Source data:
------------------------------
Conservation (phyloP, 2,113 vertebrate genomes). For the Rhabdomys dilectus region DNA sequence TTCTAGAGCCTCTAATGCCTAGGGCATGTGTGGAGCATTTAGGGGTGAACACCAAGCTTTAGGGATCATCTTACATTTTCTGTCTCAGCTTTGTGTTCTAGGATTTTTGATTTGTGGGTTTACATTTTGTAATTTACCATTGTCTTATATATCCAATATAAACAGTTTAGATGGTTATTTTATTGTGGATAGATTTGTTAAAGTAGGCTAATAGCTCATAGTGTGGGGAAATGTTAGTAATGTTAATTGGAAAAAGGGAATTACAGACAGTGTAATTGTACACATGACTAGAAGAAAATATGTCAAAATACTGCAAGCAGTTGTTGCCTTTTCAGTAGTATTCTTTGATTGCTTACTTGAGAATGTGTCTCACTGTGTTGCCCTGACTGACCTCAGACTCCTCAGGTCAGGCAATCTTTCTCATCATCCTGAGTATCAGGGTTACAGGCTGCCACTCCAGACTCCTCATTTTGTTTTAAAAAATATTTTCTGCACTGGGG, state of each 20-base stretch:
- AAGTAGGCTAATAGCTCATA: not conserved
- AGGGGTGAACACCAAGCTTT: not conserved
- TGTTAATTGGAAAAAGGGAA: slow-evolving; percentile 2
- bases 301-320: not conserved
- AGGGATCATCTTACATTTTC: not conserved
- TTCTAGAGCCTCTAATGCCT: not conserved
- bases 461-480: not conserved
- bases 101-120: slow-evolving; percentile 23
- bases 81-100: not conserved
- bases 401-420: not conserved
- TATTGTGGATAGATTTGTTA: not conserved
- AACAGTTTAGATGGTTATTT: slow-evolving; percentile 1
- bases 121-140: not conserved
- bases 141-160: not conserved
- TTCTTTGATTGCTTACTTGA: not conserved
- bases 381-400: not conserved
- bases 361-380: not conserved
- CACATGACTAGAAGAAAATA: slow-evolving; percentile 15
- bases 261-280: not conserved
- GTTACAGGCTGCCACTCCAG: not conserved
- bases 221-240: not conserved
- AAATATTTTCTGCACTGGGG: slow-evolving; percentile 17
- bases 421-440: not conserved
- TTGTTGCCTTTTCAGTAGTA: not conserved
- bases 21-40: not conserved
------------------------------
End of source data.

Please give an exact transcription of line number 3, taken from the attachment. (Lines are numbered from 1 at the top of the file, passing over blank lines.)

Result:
- AGGGGTGAACACCAAGCTTT: not conserved